LeaderLuncheon honors women for the contributions they have made to their professions and in their community.  Join us in supporting Hawaii’s commitment to the advancement of women leaders by attending the 2017 LeaderLuncheon. To purchase tickets or for more information, call 695-2620 or click on the button below. 

LeaderLuncheon profile: Bettina Mehnert

40th Annual LeaderLuncheon  |  June 14, 2017  |  12:00-1:30pm  |  Sheraton Waikiki

Bettina Mehnert.jpg

Bettina Mehnert was AHL’s first female principal, director, and Chief Operating Officer, and in 2013, became the firm’s first female president and CEO. Under her guidance, AHL elevated its reputation as a high-tech firm and earned an international award for its innovative design of the Walgreens flagship store. The German native also helped spearhead AHL’s 1% Pro Bono program, which donates 1% of its hours to a design or planning project for local nonprofits. In her spare time, Bettina serves on the Board of Directors for YMCA Honolulu and PBS Hawaii, and is a trustee for St. Andrew’s Schools. In addition to her many individual awards and honors, Bettina was recently recognized as a Fellow in the American Institute of Architecture.


Q & A with Bettina Mehnert

What types of qualities make a good leader?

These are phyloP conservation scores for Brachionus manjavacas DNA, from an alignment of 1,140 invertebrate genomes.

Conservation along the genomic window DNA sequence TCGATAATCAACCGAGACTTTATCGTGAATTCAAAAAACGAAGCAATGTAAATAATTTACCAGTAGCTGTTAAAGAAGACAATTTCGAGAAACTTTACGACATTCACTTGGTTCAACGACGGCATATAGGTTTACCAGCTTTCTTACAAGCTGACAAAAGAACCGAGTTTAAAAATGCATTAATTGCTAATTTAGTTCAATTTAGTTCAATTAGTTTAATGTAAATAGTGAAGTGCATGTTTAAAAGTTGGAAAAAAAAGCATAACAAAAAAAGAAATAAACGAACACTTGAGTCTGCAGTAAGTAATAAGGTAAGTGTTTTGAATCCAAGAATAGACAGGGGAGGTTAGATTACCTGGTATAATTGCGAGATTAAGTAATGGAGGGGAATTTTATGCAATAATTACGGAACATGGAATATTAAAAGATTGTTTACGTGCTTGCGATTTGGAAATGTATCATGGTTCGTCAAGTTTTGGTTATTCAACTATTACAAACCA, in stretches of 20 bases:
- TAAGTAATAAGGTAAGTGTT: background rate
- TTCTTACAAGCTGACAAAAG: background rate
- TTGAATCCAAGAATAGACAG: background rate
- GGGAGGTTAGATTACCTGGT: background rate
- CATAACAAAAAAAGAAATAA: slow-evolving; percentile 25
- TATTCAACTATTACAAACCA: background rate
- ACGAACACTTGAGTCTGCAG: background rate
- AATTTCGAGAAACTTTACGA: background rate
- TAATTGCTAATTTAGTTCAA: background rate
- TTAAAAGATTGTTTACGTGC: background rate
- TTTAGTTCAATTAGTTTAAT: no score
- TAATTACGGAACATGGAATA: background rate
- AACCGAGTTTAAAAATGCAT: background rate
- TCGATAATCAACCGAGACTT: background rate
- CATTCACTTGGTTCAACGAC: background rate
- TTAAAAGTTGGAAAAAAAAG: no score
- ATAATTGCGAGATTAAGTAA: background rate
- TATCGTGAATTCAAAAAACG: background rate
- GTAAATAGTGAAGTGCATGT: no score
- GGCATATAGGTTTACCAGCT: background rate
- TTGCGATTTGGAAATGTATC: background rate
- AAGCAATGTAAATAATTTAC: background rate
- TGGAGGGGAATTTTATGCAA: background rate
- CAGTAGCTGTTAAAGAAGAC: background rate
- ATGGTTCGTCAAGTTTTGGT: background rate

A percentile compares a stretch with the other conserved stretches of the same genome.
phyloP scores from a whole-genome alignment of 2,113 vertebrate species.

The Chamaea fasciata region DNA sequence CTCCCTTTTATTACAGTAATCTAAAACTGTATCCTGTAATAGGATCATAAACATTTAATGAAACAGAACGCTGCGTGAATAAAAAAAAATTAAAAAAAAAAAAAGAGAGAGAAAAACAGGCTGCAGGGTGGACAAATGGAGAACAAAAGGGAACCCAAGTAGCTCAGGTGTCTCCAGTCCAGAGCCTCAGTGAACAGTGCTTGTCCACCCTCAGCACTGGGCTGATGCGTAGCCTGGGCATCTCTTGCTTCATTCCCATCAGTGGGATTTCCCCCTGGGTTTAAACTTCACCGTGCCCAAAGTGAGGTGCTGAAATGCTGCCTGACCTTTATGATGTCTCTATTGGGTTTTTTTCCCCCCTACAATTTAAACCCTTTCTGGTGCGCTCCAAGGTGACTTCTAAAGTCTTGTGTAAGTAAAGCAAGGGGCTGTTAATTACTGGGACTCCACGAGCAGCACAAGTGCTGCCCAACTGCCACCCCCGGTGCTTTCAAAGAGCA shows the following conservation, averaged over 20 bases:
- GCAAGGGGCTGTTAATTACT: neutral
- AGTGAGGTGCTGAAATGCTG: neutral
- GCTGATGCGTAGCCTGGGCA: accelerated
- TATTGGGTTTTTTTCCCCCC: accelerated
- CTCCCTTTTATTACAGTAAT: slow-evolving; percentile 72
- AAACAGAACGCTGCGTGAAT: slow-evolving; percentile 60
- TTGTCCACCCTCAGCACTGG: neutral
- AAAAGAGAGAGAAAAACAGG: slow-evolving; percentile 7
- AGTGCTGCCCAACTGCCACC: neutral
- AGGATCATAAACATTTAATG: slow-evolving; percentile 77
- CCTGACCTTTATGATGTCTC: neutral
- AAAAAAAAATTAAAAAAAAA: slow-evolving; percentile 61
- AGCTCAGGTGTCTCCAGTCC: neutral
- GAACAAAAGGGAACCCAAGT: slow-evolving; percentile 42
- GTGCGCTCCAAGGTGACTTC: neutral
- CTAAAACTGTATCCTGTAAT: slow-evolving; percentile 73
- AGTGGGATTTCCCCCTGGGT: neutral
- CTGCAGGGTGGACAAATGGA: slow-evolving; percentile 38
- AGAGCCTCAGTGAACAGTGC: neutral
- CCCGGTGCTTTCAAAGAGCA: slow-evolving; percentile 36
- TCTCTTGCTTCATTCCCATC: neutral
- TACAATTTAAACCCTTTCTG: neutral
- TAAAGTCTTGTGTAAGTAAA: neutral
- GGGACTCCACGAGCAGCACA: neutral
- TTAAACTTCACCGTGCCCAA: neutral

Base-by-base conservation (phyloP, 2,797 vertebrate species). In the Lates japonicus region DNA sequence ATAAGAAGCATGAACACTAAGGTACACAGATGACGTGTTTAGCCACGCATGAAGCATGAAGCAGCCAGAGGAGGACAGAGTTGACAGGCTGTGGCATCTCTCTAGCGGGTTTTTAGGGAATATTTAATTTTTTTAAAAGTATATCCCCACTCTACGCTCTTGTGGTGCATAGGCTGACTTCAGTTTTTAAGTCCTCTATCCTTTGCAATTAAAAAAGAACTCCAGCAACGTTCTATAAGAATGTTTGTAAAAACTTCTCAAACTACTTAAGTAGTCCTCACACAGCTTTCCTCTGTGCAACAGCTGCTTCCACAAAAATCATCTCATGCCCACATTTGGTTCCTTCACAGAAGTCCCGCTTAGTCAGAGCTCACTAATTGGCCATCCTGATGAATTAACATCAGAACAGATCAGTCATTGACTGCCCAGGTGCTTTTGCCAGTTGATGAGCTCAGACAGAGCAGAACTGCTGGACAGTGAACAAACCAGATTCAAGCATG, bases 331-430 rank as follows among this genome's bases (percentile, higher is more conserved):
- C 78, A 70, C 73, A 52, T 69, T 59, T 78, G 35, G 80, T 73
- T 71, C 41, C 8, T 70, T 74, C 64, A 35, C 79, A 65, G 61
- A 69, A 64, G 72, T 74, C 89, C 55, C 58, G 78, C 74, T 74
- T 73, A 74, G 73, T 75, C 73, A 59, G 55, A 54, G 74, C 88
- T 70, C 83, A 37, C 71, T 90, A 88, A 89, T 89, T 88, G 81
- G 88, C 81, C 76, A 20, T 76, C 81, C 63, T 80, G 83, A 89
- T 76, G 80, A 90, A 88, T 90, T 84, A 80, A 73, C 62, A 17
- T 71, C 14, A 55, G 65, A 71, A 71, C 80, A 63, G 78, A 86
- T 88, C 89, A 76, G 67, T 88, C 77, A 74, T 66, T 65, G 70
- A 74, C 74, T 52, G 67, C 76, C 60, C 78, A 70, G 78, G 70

-    As a leader I believe you need to have patience when dealing with people to help them understand and appreciate decisions and circumstances, as well as giving them time to grow.

-    You need grit. Some things require extra effort and determination.

-    Courage and accountability. You need to be able to make a decision and commit to it. You also need humility and courage to admit and adjust when things don't go as planned.

-    And finally, passion. Liking, loving what you do comes across to other people and helps both your clients and your staff.

What has helped you become a more effective leader?

Patient mentors, and a good degree of impatience with myself.

Name a woman leader who inspires you and explain why.

Zaha Hadid, who was the first woman to win the most coveted prize in architecture, the Pritzker prize. She was extraordinarily intelligent, sophisticated and a true pioneer of contemporary design. Architecture is still a field of predominately men, and she showed how gender could fade into the background if it was systematically taken out of the equation in favor of an appreciation of sheer talent.